Rishi Sunak has declined to say when he will fulfil his promise of stopping small boat crossings but denied it is on hold while the Rwanda policy is grounded by court challenges.

In a cagy but unenlightening appearance at the Commons Liaison Committee, the Prime Minister also claimed he is “throwing everything at” tackling inflation, as he struggles to achieve his key five priorities on the six-month anniversary of setting them.

Facing questions from senior MPs, Mr Sunak denied he has no plan B if the Supreme Court does not overturn the ruling blocking the forceful removal of asylum seekers to Rwanda.

He told the Liaison Committee that Tory ministers will challenge the appeals court judgment “confidently and vigorously”.

Following the ruling by the Court of Appeal last week, Mr Sunak said: "While I respect the court, I fundamentally disagree with their conclusions."

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Home Affairs chairwoman Dame Diana Johnson asked: “So you’re betting everything on the Rwanda policy being upheld in the Supreme Court?”

Mr Sunak replied: “No, that’s not a fair characterisation of what we’re doing.”

Asked if his pledge to “stop the boats” is on hold, he said: “No, and a good example of why it’s not on hold is our deal with Albania.”

But pressed on when he will achieve it, Mr Sunak said: “The court will have to determine its own ruling and that’s outside the Government’s hands.

“But in the meantime we can get on with a range of other things.”

Mr Sunak insisted last month his plan was “starting to work” before official figures showed it was the busiest June on record for migrant crossings.

The extra 3,824 detected people arriving after crossing the Channel on small boats pushed the total so far this year to 11,434.

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Another of his “people’s priorities” set in January is halving the rate of inflation this year to around 5%. The latest figures have it stuck at 8.7%.

Mr Sunak told MPs: “It’s clearly proving more persistent than people anticipated.”

Asked what percentage he would put on his goal, he said: “I don’t have one for you. I’m working 100% to deliver it and we will keep doing it.

“That’s all I can do, is just keep throwing everything at it.”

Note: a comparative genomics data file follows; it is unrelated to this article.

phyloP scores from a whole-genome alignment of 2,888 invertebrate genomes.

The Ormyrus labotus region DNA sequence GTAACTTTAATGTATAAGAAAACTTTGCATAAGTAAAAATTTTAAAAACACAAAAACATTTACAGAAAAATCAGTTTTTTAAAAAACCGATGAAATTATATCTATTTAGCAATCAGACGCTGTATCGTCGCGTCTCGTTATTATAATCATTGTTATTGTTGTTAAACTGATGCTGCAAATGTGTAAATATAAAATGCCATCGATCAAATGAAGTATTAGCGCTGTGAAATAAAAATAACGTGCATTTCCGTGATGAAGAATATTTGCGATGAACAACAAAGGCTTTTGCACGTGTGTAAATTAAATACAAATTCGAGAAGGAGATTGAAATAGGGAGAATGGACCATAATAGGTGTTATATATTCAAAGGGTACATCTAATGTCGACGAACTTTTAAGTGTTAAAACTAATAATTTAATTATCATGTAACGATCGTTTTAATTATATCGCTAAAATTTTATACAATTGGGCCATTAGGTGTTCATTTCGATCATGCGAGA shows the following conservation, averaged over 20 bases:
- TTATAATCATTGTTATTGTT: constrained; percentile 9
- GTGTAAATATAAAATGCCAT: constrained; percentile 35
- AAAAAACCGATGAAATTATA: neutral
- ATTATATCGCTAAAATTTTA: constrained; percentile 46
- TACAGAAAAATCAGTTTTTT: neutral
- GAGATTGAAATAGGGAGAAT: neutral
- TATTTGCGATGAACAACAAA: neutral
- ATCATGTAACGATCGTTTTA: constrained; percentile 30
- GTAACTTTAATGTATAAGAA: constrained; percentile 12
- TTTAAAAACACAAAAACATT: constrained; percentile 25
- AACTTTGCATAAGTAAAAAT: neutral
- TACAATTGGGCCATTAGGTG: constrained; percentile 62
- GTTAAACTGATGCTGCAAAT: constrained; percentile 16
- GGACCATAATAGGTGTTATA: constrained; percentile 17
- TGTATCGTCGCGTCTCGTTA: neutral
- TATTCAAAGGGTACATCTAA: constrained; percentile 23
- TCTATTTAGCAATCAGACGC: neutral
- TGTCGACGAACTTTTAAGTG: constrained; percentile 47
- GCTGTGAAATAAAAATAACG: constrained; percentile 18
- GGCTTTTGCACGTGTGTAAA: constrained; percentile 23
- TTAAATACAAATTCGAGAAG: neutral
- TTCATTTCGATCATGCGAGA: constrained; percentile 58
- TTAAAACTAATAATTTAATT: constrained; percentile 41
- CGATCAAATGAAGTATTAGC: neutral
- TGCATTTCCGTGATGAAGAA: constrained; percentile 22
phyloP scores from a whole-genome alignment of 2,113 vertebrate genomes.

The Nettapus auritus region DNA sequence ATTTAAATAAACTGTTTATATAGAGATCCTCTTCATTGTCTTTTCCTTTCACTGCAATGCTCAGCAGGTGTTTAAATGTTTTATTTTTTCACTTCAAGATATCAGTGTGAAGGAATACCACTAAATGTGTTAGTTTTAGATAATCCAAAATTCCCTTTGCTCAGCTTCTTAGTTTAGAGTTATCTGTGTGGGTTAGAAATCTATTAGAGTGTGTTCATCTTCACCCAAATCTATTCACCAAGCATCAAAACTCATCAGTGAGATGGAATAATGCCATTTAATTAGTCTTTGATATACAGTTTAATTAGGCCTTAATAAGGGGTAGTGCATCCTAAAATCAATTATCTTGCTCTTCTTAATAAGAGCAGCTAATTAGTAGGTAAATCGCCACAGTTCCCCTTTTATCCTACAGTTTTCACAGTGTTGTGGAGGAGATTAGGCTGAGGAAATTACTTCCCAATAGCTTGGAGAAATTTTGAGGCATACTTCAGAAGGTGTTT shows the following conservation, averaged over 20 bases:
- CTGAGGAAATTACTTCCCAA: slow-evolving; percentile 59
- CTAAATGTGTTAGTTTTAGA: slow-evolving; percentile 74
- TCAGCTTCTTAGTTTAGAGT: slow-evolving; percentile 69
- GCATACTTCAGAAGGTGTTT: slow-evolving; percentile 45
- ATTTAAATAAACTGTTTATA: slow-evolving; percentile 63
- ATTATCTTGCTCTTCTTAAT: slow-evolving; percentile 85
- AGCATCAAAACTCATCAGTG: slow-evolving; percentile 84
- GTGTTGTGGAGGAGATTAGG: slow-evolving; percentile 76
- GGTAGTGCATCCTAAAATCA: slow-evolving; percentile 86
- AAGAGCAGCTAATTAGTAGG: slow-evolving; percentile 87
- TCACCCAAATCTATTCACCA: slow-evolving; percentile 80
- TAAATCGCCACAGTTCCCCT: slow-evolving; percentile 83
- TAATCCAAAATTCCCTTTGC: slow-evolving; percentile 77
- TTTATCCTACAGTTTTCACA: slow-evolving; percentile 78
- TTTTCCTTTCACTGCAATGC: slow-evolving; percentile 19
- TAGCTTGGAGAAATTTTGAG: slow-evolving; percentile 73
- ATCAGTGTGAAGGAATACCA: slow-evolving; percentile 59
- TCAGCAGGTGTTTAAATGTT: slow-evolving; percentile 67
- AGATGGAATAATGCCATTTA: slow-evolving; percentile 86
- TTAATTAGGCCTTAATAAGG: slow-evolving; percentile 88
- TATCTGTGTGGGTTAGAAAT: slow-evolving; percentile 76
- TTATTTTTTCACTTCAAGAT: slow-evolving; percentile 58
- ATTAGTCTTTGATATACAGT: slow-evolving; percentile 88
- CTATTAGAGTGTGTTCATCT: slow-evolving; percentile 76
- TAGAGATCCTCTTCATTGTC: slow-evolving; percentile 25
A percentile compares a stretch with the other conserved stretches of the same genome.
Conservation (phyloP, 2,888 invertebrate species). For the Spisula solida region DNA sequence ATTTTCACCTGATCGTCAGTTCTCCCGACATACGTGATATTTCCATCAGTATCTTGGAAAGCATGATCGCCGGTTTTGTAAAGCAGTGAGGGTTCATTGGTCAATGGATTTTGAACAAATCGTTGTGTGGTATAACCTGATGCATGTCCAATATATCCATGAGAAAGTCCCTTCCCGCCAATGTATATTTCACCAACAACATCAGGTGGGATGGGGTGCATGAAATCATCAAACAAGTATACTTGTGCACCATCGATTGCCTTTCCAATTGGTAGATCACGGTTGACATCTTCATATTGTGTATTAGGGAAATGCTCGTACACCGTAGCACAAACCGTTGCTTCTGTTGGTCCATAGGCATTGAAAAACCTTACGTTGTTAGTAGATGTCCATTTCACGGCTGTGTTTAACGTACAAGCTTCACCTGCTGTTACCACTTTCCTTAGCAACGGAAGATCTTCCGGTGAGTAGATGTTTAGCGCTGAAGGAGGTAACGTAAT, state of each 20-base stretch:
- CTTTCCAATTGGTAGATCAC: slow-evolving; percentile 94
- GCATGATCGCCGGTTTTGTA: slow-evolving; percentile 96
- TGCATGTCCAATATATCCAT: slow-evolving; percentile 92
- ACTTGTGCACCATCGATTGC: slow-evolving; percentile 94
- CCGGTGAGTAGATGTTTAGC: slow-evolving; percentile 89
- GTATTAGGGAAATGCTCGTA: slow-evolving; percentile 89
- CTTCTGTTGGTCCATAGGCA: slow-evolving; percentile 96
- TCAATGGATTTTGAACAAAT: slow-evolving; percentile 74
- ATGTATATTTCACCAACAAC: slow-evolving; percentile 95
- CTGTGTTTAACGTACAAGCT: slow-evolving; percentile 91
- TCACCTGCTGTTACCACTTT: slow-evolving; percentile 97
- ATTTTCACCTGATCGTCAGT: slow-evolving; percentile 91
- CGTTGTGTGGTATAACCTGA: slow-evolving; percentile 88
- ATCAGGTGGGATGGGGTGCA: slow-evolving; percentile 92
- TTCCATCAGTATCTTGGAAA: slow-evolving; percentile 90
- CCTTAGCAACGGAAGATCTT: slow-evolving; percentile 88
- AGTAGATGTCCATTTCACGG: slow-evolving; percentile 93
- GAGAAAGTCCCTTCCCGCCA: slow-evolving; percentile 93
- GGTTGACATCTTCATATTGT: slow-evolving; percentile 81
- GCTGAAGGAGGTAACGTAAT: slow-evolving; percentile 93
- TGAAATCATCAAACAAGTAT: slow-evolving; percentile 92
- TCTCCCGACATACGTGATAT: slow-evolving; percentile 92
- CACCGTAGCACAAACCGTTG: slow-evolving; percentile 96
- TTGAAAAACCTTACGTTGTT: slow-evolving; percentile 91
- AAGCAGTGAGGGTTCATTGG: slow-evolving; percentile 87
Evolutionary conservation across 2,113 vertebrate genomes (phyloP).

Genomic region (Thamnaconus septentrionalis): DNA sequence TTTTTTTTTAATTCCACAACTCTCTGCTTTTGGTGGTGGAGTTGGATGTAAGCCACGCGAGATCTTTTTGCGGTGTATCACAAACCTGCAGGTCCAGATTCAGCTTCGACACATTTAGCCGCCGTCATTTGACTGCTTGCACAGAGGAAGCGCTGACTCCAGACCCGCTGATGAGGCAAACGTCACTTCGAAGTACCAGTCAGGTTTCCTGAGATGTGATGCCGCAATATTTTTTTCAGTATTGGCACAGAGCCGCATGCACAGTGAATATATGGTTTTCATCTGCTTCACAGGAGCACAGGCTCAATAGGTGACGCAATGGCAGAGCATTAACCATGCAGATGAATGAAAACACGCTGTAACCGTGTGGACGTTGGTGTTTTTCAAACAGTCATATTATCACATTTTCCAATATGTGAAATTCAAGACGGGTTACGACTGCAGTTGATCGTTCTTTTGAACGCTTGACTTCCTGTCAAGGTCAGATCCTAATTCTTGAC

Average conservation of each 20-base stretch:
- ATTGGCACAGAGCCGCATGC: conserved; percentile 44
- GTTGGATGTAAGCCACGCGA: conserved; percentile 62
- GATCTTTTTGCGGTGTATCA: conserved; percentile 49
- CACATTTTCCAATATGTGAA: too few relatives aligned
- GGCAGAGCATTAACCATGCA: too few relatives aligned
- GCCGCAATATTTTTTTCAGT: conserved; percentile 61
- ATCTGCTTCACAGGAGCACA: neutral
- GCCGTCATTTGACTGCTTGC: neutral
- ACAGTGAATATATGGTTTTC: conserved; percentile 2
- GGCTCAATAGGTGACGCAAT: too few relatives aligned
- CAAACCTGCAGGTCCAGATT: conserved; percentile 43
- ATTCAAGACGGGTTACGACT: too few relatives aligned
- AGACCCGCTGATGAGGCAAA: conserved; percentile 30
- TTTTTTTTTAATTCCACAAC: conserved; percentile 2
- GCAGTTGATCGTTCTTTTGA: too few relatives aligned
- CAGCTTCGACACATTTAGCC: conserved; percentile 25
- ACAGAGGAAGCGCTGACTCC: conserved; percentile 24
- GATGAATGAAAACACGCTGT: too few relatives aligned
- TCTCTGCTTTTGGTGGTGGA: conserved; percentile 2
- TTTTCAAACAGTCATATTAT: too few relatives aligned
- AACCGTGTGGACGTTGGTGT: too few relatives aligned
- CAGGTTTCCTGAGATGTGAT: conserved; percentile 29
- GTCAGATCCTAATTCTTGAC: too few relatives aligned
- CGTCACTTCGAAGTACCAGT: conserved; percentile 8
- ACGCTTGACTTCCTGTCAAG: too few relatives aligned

In January, the Prime Minister also pledged to reduce national debt – which has reached more than 100% of economic output for the first time since 1961 as Government borrowing swells.

Growing the economy was another priority, but the economy is flatlining and the Bank of England is still hiking interest rates, risking the chances of a recession.

Mr Sunak also defended his absence from the vote on whether Boris Johnson lied to Parliament.

The Prime Minister was challenged about his decision to miss the vote to attend a Jewish Care dinner, even though other MPs at the event managed to make it back to the Commons to take part.

Standards Committee chairman Sir Chris Bryant clashed with the Prime Minister over his attendance in the Commons chamber.

Sir Chris challenged Mr Sunak over his failure to deliver a major NHS statement in Parliament and missing the next two sessions of Prime Minister’s Questions.

He also questioned him on his absence from votes on the conduct of Owen Paterson and Mr Johnson.

“We are talking about your respect for Parliament,” Sir Chris said.

Mr Sunak said: “I have always tried to announce what I can in Parliament.”

On his decision to miss the vote on whether Mr Johnson lied to MPs in order to attend the Jewish Care dinner event, he said: “I chose to fulfil my obligation to an incredible charity, for whom that is one of their significant fundraising moments of the year.”

He told the Liaison Committee: “I chose to fulfil my obligation to an incredible charity, for whom that is one of their significant fundraising moments of the year.”

Mr Sunak also said he had not fully read a Privileges Committee report on allies of Mr Johnson seeking to undermine the work of the panel during its investigation into the former prime minister.

Tory peer Lord Goldsmith quit as a minister after Mr Sunak asked him to apologise after being named in the report.

The Prime Minister said: “I’ve read the findings of the report, I haven’t read the report yet cover to cover.”

Asked if the Tory MPs named in the report should apologise, Mr Sunak said there was a difference because of Lord Goldsmith’s position as a minister.